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Volume 18 Supplement 1

19th Annual SCMR Scientific Sessions

  • Poster presentation
  • Open Access

Post-infarction ventricular fibrillation mechanisms: Insights from combined body surface potential mapping and late gadolinium-enhanced CMR

  • 1,
  • 1,
  • 1,
  • 1,
  • 1 and
  • 1
Journal of Cardiovascular Magnetic Resonance201618 (Suppl 1) :P198

https://doi.org/10.1186/1532-429X-18-S1-P198

  • Published:

Keywords

  • Ventricular Fibrillation
  • Focal Activity
  • Iterative Close Point
  • Gadoterate Meglumine
  • Body Surface Potential Mapping

Background

The mechanisms involved in the sustenance of scar-related ventricular fibrillation (VF) are poorly understood. Recent developments in body surface potential mapping (BSM) now enable non-invasive, real-time and whole-heart assessment of cardiac activation during VF. We sought to analyze the relationships between focal/reentrant activities during VF and scar characteristics on late gadonlinium-enhanced (LGE) CMR in patients with ischemic VF.

Methods

7 patients with history of prior myocardial infarction who presented a VF episode underwent CMR prior to ICD implantation. LGE imaging was performed on a 1.5T system (Avanto, Siemens Medical Solutions, Erlangen, Germany) 15 min after the injection of 0.2 mmol/Kg gadoterate meglumine, using an inversion recovery-prepared and respiratory navigated 3D Turbo FLASH sequence with fat saturation, in order to acquire a whole heart volume at high spatial resolution (pixel size 1.25 × 1.25 ×2.5 mm). After ICD implant, a 252-electrode vest was positioned on the patient's thorax in order to perform BSM during several seconds of VF, as induced during ICD testing. Dedicated algorithm was used to reconstruct unipolar electrograms from body surface recordings on a biventricular epicardial geometry. Reentry was defined on phase maps as any phase singularity lasting more than 4 rotations. Focal activity was defined as any site exhibiting repeated focal activation (at least 2 consecutive discharges). On LGE images, the myocardium was manually contoured and scar was segmented using automated adaptive histogram thresholding. The location of this substrate was projected onto a biventricular epicardial segmentation. This biventricular geometry from imaging was registered to the one from BSM using an iterative closest point algorithm. The geodesic distance to the closest scar border was computed for each point of the mesh, expressed in mm. On these distance maps, negative values indicate areas within scar, positive values areas outside scar, and zero value indicates scar border.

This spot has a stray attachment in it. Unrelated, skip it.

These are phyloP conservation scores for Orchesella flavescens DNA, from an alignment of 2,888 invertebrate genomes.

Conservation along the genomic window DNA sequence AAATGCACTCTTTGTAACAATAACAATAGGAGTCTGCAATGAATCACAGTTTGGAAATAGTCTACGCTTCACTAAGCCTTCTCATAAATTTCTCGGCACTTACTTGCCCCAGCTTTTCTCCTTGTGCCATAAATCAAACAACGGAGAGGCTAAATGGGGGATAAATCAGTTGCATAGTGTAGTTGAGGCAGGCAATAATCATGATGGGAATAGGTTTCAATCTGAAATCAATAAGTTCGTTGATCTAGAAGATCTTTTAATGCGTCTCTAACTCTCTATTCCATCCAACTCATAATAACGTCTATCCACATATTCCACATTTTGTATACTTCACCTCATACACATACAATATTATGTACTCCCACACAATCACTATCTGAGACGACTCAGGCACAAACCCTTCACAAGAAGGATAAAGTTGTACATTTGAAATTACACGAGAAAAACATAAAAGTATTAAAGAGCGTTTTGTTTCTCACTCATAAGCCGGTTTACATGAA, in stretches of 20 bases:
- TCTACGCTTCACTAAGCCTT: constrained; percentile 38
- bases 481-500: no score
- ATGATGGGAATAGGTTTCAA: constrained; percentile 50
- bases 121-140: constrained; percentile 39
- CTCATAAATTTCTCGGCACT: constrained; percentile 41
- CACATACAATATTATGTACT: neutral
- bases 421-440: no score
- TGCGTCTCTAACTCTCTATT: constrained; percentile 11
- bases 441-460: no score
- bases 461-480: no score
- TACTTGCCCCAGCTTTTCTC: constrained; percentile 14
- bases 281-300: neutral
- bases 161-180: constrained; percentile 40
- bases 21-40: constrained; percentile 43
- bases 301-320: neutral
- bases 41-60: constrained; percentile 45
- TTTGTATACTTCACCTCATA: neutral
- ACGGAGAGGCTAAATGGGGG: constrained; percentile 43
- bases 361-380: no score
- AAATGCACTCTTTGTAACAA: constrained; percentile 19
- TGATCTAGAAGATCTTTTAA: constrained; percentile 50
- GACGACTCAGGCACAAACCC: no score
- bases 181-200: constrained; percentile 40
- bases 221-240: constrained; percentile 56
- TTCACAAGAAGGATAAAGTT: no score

Results

Scar location was anterior in 4 patients, inferior in 2 and lateral in 1. Scar area was 76 [IQR 53-85] cm2. LVEF was 33 [IQR 25-39] %. The median number of reentrant regions was 4 [IQR 3-4.5] per patient, and the median number of focal sites was 4 [IQR 3.5-6.5] per patient. Reentrant regions clustered to scar borders, with a distance to scar in regions with vs without reentry of +3.6 [-7.1 - +20.0] vs +28.2 [+6.9 - +50.5] mm, p < 0.0001. In contrast, sites exhibiting focal activity did not relate to scar location, with a distance to scar in regions with vs without focal activity of +36.5 [+24.7 - +71.9] vs +28.1 [+6.8 - +50.3] mm, P=0.47.

Conclusions

Post-infarction VF is driven by a combination of reentrant and focal sources. Reentrant activity clusters to scar borders, while focal activity does not relate to scar location. These results provide new insights into VF mechanisms, and pave the way for potential CMR-guided therapies aiming at substrate-modification in scar-related VF.
Figure 1
Figure 1

Distribution of reentrant and focal activities during VF with respect to scar location.

Figure 2
Figure 2

62 year-old man with post-infarction VF. Reentrant activity clusters to scar borders.

Authors’ Affiliations

(1)
IHU Liryc - CHU / Université de Bordeaux, Pessac, France

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